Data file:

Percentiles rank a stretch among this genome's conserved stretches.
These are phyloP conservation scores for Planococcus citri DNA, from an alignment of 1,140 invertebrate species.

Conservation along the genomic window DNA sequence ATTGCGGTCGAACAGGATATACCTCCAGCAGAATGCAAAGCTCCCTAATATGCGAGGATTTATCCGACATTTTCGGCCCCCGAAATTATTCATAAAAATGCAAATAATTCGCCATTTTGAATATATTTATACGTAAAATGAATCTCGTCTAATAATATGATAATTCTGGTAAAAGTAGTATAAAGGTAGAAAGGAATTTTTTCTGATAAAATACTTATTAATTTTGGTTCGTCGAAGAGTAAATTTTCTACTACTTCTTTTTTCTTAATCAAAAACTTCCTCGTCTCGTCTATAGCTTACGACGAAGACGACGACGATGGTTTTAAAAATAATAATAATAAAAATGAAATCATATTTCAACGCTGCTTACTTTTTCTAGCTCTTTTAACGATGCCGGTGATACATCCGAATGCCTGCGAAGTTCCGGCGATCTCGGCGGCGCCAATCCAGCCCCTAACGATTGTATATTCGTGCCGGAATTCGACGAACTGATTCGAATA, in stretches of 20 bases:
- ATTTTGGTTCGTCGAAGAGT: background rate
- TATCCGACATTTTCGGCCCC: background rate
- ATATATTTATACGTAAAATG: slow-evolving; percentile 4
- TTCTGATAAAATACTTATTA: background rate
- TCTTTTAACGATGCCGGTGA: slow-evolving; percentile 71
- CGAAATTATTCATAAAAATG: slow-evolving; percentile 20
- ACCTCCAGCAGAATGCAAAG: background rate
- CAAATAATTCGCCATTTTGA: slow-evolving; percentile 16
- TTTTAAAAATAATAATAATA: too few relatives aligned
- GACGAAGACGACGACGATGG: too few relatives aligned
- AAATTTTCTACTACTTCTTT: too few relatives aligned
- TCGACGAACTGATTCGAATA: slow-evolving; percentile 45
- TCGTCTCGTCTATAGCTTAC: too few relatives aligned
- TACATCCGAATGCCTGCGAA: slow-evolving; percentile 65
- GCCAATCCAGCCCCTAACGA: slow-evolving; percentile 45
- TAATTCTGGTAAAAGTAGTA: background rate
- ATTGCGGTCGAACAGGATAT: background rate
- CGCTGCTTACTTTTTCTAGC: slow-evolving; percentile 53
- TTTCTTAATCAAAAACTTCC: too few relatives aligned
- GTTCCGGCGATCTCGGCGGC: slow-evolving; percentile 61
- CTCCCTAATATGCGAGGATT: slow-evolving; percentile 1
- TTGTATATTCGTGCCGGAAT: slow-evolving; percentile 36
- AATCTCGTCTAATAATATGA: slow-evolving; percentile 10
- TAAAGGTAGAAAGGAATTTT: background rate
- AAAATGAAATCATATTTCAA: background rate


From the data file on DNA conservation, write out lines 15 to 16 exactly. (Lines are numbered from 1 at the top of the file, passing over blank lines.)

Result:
- TCGACGAACTGATTCGAATA: slow-evolving; percentile 45
- TCGTCTCGTCTATAGCTTAC: too few relatives aligned